Budget 2019 proposed that ETFs and mutual funds would no longer be able to use a methodology to allocate income and capital gains realized by redeeming unitholders, potentially resulting in increased tax bills for clients. Industry experts say the proposals affect ETFs more than they do mutual funds.
With the proposals, the federal government risks making U.S. ETFs more attractive than the Canadian ETF market. The industry is working to avoid this, said Steve Hawkins, president and CEO of Horizons ETFs Management (Canada) Inc., at the Inside ETFs Canada conference in Montreal on June 19, 2019.
“They honestly don’t know what they’re doing; they’re putting in these potential rules […] that could significantly disadvantage Canadian ETFs to mutual funds and to the U.S. ETF industry,” Hawkins said.
Horizons offers 45 funds that may be affected by the budget proposals.
Since Canadian investors can easily purchase U.S. ETFs, they can easily move their dollars south. Yet in the U.S., said Hawkins, you can’t buy a Canadian ETF without going through a Canadian securities dealer.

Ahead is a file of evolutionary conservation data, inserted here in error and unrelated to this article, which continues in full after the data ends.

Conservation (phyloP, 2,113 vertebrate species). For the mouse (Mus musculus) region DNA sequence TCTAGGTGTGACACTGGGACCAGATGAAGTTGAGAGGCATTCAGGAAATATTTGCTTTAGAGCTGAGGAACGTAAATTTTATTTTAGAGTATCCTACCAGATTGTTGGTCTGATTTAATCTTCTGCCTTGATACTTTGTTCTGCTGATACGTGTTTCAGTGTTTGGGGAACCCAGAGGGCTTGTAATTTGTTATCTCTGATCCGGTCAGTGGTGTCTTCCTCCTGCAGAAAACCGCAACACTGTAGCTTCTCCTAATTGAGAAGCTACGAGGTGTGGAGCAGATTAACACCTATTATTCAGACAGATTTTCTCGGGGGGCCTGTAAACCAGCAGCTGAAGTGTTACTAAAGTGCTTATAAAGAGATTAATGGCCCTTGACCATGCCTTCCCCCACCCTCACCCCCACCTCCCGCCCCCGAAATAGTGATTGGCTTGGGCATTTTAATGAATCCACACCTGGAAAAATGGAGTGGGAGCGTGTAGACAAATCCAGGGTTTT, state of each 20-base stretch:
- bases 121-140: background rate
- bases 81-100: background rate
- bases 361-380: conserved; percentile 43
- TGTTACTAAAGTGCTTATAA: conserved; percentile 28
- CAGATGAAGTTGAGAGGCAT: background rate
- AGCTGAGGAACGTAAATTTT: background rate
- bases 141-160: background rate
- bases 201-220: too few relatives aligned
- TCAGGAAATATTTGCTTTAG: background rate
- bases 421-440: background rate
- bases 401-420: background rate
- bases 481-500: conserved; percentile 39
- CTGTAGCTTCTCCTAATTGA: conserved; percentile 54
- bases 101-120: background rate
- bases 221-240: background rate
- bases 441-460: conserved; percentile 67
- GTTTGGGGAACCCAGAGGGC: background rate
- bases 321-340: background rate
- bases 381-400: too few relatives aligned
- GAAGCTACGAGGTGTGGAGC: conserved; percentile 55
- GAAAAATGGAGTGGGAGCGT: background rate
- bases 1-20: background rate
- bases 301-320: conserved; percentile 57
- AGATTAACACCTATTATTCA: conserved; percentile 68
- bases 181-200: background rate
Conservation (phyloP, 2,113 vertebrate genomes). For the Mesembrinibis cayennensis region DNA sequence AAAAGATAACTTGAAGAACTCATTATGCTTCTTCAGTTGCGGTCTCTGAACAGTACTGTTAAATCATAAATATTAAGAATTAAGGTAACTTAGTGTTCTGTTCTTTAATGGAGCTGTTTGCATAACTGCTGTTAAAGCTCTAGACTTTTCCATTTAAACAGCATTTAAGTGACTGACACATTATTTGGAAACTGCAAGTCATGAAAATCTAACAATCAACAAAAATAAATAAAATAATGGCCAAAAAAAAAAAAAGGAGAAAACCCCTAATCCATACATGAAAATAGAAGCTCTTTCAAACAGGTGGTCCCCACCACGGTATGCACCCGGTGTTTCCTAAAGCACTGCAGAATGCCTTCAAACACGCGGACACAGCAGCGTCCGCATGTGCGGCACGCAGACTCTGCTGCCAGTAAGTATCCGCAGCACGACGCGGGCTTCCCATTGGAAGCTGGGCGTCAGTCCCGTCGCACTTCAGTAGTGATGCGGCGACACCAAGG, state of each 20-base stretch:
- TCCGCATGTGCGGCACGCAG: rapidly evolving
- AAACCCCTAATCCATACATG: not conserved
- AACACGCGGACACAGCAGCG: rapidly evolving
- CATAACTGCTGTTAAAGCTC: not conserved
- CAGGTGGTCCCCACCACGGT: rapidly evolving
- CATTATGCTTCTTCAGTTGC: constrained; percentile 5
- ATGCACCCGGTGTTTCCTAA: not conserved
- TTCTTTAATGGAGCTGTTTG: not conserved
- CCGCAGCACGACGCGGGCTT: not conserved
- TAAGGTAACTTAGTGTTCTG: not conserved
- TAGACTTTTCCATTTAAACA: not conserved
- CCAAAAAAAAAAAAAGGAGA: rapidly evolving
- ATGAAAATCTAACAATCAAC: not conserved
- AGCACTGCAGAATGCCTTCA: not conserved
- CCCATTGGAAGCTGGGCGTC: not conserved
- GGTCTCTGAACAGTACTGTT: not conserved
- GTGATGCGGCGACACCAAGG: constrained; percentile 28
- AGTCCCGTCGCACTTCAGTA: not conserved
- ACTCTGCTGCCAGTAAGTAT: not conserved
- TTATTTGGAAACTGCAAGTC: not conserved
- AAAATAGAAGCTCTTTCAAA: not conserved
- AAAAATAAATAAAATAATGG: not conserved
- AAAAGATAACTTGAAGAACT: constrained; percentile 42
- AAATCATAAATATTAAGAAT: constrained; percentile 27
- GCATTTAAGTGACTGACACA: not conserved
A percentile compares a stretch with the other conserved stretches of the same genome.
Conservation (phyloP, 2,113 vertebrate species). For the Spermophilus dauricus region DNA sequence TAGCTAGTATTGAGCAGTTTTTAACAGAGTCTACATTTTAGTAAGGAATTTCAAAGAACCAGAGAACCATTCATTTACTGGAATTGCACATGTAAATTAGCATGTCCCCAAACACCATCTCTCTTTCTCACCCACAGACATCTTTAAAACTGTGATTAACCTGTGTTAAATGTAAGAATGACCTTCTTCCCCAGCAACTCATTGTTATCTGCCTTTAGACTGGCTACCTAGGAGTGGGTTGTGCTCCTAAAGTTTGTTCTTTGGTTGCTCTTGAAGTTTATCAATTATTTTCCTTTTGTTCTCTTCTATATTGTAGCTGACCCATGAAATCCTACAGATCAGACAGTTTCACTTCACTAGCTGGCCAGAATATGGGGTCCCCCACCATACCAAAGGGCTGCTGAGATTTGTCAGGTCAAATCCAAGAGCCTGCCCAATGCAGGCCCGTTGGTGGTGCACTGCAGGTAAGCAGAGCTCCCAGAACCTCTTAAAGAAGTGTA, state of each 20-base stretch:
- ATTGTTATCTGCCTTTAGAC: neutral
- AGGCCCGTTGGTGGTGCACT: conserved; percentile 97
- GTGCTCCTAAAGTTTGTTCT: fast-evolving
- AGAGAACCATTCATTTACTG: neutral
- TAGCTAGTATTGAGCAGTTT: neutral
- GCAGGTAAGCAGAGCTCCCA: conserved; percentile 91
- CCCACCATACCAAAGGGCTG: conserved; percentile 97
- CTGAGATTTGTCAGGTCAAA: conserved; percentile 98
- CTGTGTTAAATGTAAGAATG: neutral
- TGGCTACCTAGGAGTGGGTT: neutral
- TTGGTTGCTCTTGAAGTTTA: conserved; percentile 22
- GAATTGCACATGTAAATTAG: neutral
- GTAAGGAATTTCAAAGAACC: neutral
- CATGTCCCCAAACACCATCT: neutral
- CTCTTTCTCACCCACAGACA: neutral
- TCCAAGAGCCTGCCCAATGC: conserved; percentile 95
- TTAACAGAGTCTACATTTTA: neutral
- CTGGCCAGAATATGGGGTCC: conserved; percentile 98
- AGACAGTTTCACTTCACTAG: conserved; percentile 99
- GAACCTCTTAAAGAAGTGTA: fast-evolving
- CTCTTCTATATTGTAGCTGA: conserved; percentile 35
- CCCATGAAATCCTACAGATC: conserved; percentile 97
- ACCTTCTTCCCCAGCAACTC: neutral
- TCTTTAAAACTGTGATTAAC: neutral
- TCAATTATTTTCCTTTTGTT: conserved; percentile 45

“The regulators are taking a very strong stance on tax, for whatever reason. They think they’re losing out on all this revenue,” Hawkins said. “It could significantly affect us.” He said that Horizons manages $5 billion in potentially affected assets.
The federal government estimated that disallowing the methodology would create $350 million in revenue from fiscal 2019 to fiscal 2024 — more than the amount created from efforts to increase tax compliance.
Hawkins added that a lot of money is being spent lobbying federal officials to avert these adverse effects on the Canadian ETF market. As reported in March, many in the industry perceive the changes implied by the proposals to be broader than what the government intended.
The 2019 budget proposed preventing mutual fund trusts, which include ETFs, from using what’s known as the “allocation to redeemers methodology” when doing so would inappropriately defer taxes or convert fully taxable ordinary income into lower‑taxed capital gains.
The controversial proposals were not included in the budget implementation bill, Bill C-97, and Parliament does not sit again until after the 2019 federal election.